Trouble in the cloud leaves businesses tied to their servers
By Shehnila Zardari
This article was first published on The Conversation
Cloud computing is being heralded as the next big thing. Gone are the days when people and businesses need to maintain expensive hardware to store their information, they can now pay someone else to look after it and access it whenever or wherever they like. But problems with the way the cloud operates are holding us back. Users are not quite ready to move completely to this brave new world because of some potentially serious glitches.
One particularly exciting feature of the cloud is the cost of using it. You spend money on storing information on someone else’s server rather than maintaining your own.
But the cloud has a significant caveat. It is essentially a black box. Users know little about its internal structure, how it functions and who has access to the data inside. We put information up there and hope it comes out again, without knowing anything about what happens in between.
Amazon Web Services, one of the biggest providers in the world, has tried to win the confidence of users by publishing information about its security mechanisms. But a look at this information reveals that, due to the unpredictable nature of the internet, the company cannot guarantee the security of user data. The users are therefore responsible for protecting and backing up their content.
Careful reading of Amazon Web Services' customer agreement shows that the company is not liable if your data is altered or deleted, nor if it is affected by any kind of security breach. The only thing the company promises in the service agreement is that the cloud will be available 99.95% of the time. If it isn’t, the customer gets compensation in the form of credit.
That means if the customer has paid upfront for using the cloud for ten hours, they are tied to the contract, even if the uptime was below 99.95%. All they get if the service was down is more time in the cloud. They don’t even get a refund.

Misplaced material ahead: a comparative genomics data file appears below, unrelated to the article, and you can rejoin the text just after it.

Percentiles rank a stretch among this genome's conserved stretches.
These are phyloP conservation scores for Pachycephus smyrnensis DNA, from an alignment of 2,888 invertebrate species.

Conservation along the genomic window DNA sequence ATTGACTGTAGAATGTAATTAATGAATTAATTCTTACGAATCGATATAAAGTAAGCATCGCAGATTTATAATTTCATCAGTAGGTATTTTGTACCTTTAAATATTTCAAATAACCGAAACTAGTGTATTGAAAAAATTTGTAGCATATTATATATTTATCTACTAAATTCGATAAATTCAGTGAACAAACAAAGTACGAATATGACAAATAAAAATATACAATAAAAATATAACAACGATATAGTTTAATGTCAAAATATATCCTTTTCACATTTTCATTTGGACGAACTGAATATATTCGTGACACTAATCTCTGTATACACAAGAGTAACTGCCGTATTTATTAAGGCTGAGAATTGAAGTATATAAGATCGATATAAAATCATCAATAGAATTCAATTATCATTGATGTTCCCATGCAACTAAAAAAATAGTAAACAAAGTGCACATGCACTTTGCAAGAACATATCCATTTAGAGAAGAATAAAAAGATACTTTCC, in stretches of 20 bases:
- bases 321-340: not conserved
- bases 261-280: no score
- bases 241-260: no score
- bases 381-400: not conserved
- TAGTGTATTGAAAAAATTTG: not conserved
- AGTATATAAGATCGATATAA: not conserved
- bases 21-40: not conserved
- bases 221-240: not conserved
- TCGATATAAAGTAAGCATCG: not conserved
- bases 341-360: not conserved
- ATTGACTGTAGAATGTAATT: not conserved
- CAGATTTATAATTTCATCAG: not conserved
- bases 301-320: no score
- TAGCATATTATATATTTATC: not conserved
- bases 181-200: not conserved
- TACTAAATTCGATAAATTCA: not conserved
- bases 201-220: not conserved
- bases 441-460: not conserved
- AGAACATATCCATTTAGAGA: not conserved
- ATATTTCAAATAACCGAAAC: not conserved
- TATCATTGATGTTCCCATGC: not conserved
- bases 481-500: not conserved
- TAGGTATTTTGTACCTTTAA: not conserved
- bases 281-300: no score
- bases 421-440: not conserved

This is a significant problem that could put customers off. If a business has stored large amounts of data in a cloud service and there is a fault, the cost of the downtime – even if it is very short – may be significant. It might even be more than the investment made in using the cloud service in the first place.
Getting locked into the wrong cloud in this way is a major concern for users and prevents them from adopting the new service. Due to the non-negotiable nature of service agreements, users have little recourse if things go wrong. The cloud service provider is always in a win-win situation.
We identified a number of other risks that cloud users might come across. These included the potential for insiders with malicious intent to access their data; difficulty accessing the data for other reasons; and the need to comply with certain standard set by the industry.
Problems like these could lead to financial losses, a loss of customer trust, damage to business reputation, losing company secrets and even the risk of going bust. The risks are huge and cannot be ignored.
Most of these problems can be solved though, and the solution lies in the agreements users make with cloud providers.
A university, for example, is subject to the freedom of information act in the UK. That means it has certain obligations relating to how it handles data. A university cannot afford to send its data to any cloud whose data centres are based outside the European Union because of the Data Protection Act 1998. Those servers may be based in a country that does not have the same regulations as the UK so the data may not be as secure.
Similar problems are faced by health authorities that need to store sensitive information about patients. Even organisations who store less sensitive information may have to deal with completely unanticipated problems if they store their information on servers in far away places.
For these reasons and more, a cloud service provider must inform potential customers if they send data to centres in other countries. For UK universities, this means stating if the centre is based outside the EU. The terms of service are the ideal place to raise this.
Since the cloud is a black box, customers have to rely on the information given to them in the terms of service to make decisions about whether to use the cloud. They also need to rely on the reputation of providers to decide which service to choose. This is of utmost importance because they are, in many respects, handing over the governance of their data to a private company.
At the moment, the terms of service offered by cloud providers are far too static. To make the adoption process work, it is important that they negotiate their terms of service with users according to their requirements.
Different organisations have different needs and that will have to be reflected in terms of service if our future really rests in the cloud. As well as stating where servers are, individual contracts should also be able to provide clear information to customers on any other factors that might undermine their commitments to local legislation.
Businesses want to use the cloud. It is a cost effective way to store the immense amount of data being created these days. But they are wary because of the risks still inherent in cloud adoption. Significant creases need to be ironed out before they can safely ditch their servers.
Read the full article on The Conversation online